Recent publications have illustrated the central importance of G6PD to cell health and survival. G6PD deficient mice (no diabetes) had signs of kidney damage (increased urine albumin) and small pancreatic islets as compared to control mice. This experimental finding illustrates the critical role that G6PD plays in cellular function and cell survival. In further studies using isolated mouse islets and human islets, it was determined that G6PD was central to normal islet (pancreatic beta cell) function and to pancreatic beta cell survival. Hence, decrease G6PD activity may play an important role in beta cell death. Most recently, research from the laboratory has discovered that overexpression of G6PD in aortic endothelial cells that were exposed to high glucose, leads to a restoration of all cellular antioxidant pathways to normal levels and prevents the high glucose-mediated decrease in cell survival. These results demonstrate that increasing G6PD is a very promising goal for treatment of the complications of diabetes.

Dr. Stanton’s laboratory current projects are focused on continuing the elucidation of the basic cellular physiologic roles for G6PD and the mechanisms and consequences associated with the pathophysiologic alterations of G6PD. Projects in the laboratory are aimed at understanding the specific cellular and molecular mechanisms that lead to impaired G6PD enzyme activity and to determine how to prevent this impairment with a goal of developing treatments for the prevention and treatment of diabetic kidney disease, diabetic vascular disease, and for preserving pancreatic beta cell mass. To that end, Dr. Stanton’s laboratory also looks for specific drugs that restore G6PD activity and increase levels of NADPH.

Dr. Stanton’s laboratory also collaborates with multiple colleagues at the Joslin Diabetes Center, Harvard Medical School, and University of Minnesota in the USA. In addition, there are on-going collaborations on basic and clinical projects with scientists in China.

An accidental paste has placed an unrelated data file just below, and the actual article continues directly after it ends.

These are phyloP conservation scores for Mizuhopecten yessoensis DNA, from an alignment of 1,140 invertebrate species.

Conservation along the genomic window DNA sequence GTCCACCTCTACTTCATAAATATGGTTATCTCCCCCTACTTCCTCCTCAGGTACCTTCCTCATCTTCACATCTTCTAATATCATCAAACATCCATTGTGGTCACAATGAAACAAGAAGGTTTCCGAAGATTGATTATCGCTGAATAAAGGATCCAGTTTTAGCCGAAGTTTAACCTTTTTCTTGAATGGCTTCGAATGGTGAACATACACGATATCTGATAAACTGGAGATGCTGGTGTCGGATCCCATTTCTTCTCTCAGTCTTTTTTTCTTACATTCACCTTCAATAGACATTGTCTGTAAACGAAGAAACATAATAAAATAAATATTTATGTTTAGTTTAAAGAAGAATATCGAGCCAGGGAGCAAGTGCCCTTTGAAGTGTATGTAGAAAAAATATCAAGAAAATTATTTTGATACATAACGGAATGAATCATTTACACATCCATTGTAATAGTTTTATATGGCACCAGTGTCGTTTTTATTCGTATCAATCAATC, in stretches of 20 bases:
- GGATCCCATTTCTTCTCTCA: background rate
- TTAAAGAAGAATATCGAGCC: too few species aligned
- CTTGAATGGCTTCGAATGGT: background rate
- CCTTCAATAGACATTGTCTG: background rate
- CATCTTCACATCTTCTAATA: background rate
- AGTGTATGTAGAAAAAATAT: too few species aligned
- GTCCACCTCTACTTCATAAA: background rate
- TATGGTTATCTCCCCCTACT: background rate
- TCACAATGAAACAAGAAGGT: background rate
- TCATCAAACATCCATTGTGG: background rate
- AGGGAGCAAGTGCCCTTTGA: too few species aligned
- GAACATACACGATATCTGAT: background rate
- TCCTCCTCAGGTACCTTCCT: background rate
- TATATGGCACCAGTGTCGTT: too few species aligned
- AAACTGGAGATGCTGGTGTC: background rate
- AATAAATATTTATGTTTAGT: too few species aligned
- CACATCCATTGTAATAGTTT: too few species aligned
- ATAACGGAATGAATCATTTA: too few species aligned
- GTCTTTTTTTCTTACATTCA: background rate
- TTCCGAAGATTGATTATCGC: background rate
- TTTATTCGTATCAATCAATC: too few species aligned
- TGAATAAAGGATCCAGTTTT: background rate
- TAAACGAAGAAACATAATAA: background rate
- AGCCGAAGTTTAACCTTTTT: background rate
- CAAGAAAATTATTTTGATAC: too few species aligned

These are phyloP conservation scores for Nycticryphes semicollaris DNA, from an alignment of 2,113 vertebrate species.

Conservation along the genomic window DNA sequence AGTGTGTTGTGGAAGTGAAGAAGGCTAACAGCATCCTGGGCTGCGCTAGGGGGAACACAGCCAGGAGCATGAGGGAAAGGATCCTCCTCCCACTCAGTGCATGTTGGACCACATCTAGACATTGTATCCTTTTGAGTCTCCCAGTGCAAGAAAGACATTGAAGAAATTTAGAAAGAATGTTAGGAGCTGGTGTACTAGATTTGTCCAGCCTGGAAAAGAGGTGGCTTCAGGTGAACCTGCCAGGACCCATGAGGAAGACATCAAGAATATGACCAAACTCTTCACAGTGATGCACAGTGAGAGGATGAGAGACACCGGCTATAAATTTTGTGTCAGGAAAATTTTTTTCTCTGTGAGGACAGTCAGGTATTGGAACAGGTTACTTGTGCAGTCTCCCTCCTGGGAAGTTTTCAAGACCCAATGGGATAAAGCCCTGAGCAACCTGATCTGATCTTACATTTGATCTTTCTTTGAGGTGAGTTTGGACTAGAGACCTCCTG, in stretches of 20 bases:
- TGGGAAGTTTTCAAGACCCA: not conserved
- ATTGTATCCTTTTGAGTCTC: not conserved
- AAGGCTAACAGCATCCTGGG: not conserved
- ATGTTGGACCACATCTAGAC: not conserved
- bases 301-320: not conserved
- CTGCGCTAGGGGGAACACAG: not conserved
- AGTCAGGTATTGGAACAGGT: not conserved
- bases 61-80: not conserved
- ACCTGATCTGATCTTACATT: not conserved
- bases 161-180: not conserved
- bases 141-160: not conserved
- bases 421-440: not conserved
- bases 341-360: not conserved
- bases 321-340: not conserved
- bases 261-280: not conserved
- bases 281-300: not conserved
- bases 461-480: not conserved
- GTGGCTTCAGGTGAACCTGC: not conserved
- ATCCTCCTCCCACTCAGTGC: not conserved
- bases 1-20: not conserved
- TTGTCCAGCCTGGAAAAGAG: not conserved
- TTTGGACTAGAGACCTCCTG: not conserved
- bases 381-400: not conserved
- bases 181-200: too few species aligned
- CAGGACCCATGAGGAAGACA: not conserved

Biography

Dr. Stanton is a Principal Investigator in the Section on Vascular Cell Biology and the Chief of the Kidney and Hypertension Section at the Joslin Diabetes Center, as well as an Associate Professor of Medicine at Harvard Medical School. He received his medical degree from Hahnemann Medical College in Philadelphia and completed residency training at the Oregon Health Sciences University, where he was the Chief Resident in Internal Medicine. He completed his fellowship in Nephrology at Harvard Medical School and Brigham and Women’s Hospital and postdoctoral training in Physiology at Tufts University School of Medicine. In addition to his research activities, Dr. Stanton is very involved with teaching at all levels (student, resident, fellow, and faculty) at local, national, and international levels. He has worked with national and international medical faculty to educate them on how to organize medical courses and how to use various educational methods. Dr. Stanton has been invited to lecture throughout the United States and throughout the world (including China, India, the Middle East, Europe, and South America). He has received three Honorary Professorships from Universities in China. He serves on many Harvard Medical School Committees and is co-director of the Human Systems Pathophysiology Course for second-year medical students at Harvard Medical School. He also Chairs the Harvard Medical School Fundamentals of Medicine Year 2 Harvard Committee. Dr. Stanton is an author of many original articles and chapters, and has served both in reviewer and in editorial positions for academic journals.

Page last updated: August 20, 2014